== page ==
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WP-172 v1
Types of Electrical Meters in Data Centers
There are several different types of meters that can be designed into a data center, ranging from high precision power quality meters to embedded meters (i.e. in a UPS or PDU). Each has different core functions and applications. This white paper provides guidance on the types of meters that might be incorporated into a data center design, explains why they should be used, and discusses the advantages and disadvantages of each. Example data centers are presented to illustrate where the various meters are likely to be deployed.
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WP-55 v3
The Different Types of Air Distribution for IT Environments
There are nine basic approaches to distribute air in data centers and network rooms. These approaches vary in performance, cost, and ease of implementation. These approaches are described along with their various advantages. The proper application of these air distribution types is essential knowledge for Information Systems personnel as well as Facilities Managers.
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WP-119 v1
Creating Order from Chaos in Data Centers and Server Rooms
Data center professionals can rid themselves of messy racks, sub-standard under floor air distribution, and cable sprawl with a minimum of heartache and expense. Whether the data center mess is created over years of mismanagement or whether the cable-choked data center is inherited, solutions for both quick fixes and longer term evolutionary changes exist. This paper outlines several innovative approaches for dealing with the symptoms of chaos and for eliminating the root causes of disorder.
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WP-90 v1
Essential Standby Generator System Requirements for Next Generation Data Centers
Effective standby generator system installations must address the known problems and challenges relating to current and past designs. This paper presents a categorized and prioritized overview of generator system challenges and the requirements needed to overcome them.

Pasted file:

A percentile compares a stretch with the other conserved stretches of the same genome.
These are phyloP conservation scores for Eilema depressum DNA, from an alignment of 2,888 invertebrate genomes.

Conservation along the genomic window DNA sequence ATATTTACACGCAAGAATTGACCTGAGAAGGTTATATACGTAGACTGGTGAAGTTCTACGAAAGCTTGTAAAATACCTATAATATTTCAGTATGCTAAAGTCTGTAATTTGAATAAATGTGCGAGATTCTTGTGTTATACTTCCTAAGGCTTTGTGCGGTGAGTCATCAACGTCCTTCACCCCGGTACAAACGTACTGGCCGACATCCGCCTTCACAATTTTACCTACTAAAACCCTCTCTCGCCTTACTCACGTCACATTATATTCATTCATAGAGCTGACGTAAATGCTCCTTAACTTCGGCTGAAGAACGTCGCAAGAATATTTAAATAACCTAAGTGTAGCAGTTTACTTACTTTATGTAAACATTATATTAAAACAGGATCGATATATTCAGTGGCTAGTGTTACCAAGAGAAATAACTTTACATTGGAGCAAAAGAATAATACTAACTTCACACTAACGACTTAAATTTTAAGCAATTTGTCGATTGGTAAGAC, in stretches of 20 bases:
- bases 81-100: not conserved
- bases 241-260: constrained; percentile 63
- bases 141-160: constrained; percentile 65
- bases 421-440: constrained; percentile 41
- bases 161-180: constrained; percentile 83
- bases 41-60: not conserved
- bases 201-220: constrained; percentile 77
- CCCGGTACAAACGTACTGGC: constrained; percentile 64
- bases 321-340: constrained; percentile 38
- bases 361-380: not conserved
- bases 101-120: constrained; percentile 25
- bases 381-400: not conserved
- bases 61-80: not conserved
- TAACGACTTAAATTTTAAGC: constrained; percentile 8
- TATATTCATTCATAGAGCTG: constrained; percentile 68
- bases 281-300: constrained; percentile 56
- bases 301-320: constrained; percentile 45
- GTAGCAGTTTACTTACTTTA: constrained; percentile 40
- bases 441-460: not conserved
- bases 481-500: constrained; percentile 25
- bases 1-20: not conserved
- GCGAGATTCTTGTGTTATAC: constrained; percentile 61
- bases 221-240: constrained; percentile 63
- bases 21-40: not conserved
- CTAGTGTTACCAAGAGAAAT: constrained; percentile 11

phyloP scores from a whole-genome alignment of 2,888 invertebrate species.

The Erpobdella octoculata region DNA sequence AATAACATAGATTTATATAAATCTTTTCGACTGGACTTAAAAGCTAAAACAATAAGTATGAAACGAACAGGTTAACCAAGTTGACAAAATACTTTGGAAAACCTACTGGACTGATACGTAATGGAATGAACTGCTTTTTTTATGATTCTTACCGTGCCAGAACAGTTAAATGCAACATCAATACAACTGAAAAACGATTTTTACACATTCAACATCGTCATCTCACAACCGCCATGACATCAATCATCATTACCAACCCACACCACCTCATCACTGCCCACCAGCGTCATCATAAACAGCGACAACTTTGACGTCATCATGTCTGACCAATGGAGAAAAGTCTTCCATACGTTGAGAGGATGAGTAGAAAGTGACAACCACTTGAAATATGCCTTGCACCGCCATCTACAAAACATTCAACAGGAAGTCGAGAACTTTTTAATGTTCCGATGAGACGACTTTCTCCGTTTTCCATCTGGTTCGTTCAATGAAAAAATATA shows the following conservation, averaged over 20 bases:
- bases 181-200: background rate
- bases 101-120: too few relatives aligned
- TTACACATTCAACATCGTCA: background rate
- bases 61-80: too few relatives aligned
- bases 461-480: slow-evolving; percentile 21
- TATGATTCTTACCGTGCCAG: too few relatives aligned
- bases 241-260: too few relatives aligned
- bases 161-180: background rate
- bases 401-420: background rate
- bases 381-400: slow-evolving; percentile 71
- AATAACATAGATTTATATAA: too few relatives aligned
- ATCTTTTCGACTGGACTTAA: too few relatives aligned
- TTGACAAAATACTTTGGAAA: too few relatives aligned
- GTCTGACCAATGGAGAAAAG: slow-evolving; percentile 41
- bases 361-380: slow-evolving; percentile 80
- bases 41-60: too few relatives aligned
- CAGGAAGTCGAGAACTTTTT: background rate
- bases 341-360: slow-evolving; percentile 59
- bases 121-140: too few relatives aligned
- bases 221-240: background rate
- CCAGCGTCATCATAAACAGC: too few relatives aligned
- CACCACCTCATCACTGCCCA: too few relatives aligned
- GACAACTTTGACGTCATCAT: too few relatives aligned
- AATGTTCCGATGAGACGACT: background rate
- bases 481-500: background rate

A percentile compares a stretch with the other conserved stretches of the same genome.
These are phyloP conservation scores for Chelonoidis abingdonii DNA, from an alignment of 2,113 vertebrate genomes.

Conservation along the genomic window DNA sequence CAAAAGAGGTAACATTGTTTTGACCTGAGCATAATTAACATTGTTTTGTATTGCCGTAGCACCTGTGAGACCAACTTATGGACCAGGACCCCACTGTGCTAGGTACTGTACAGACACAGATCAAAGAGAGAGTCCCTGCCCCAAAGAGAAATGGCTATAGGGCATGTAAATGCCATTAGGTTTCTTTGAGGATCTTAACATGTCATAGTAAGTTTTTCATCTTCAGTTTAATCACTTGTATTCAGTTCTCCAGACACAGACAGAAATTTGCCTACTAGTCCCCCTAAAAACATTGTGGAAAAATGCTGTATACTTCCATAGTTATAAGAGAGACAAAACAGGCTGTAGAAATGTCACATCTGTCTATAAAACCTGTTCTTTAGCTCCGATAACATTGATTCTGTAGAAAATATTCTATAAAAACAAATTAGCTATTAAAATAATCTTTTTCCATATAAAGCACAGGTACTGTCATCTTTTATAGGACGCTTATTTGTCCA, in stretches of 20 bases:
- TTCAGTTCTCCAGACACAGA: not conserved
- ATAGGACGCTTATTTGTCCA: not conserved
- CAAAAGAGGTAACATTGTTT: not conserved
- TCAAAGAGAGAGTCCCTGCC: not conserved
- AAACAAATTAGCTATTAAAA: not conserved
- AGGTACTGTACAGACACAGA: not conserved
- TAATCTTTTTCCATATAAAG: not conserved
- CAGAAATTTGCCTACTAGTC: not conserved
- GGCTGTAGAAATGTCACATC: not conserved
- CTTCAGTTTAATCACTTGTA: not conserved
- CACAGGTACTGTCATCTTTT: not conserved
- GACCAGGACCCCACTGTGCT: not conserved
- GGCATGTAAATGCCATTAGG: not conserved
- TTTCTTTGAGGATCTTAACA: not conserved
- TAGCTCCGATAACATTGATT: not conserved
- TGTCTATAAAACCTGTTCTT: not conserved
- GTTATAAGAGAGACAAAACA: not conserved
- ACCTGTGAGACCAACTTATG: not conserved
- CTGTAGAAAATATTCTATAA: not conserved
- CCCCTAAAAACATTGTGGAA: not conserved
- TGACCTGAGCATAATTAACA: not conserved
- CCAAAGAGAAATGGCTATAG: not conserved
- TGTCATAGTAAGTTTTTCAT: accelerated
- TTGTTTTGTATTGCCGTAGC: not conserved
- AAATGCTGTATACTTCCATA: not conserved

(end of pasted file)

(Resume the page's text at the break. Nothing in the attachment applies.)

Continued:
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WP-28 v1
Rack Powering Options for High Density in 230VAC Countries
Alternatives for providing electrical power to high density racks in data centers and network rooms are explained and compared. Issues addressed include quantity of feeds, single-phase vs. three-phase, number and location of circuit breakers, overload, selection of connector types, selection of voltage, redundancy, and loss of redundancy. The need for the rack power system to adapt to changing requirements is identified and quantified. Guidelines are defined for rack power systems that can reliably deliver power to high density loads while adapting to changing needs.
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WP-140 v1
Data Center Projects: Standardized Process
As the design and deployment of data center physical infrastructure moves away from art and more toward science, the benefits of a standardized and predictable process are becoming compelling. Beyond the ordering, delivery, and installation of hardware, any build or upgrade project depends critically upon a well-defined process as insurance against surprises, cost overruns, delays, and frustration. This paper presents an overview of a standardized, step-by-step process methodology that can be adapted and configured to suit individual requirements.
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WP-144 v1
Data Center Projects: Establishing a Floor Plan
A floor plan strongly affects the power density capability and electrical efficiency of a data center. Despite this critical role in data center design, many floor plans are established through incremental deployment without a central plan. Once a poor floor plan has been deployed, it is often difficult or impossible to recover the resulting loss of performance. This paper provides structured floor plan guidelines for defining room layouts and for establishing IT equipment layouts within existing rooms.
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WP-102 v3
Monitoring Physical Threats in the Data Center
Traditional methodologies for monitoring the data center environment are no longer sufficient. With technologies such as blade servers driving up cooling demands and regulations such as Sarbanes-Oxley driving up data security requirements, the physical environment in the data center must be watched more closely. While well understood protocols exist for monitoring physical devices such as UPS systems, computer room air conditioners, and fire suppression systems, there is a class of distributed monitoring points that is often ignored. This paper describes this class of threats, suggests approaches to deploying monitoring devices, and provides best practices in leveraging the collected data to reduce downtime.
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WP-5 v0
A Practical Guide to Disaster Avoidance in Mission-Critical Facilities
A disaster preparedness plan is crucial to organizations operating in 24/7/365 environments. With zero disruption the goal, management must carefully evaluate and mitigate risks to the physical infrastructure that supports the mission-critical facility. While business continuity planning typically addresses Information Technology, this paper reviews and discusses the requirements of the facility’s infrastructure as part of a comprehensive business continuity disaster plan. Without a proper disaster mitigation plan for the facility’s infrastructure, the overall business continuity plan is built on a risky foundation. If a natural, human, or technological disaster strikes your facility, are you and your infrastructure prepared? Does your organization have procedures in place to prepare for severe winter storms, earthquakes, tornados, hurricanes, or other disasters? Surviving tomorrow’s disaster requires planning today.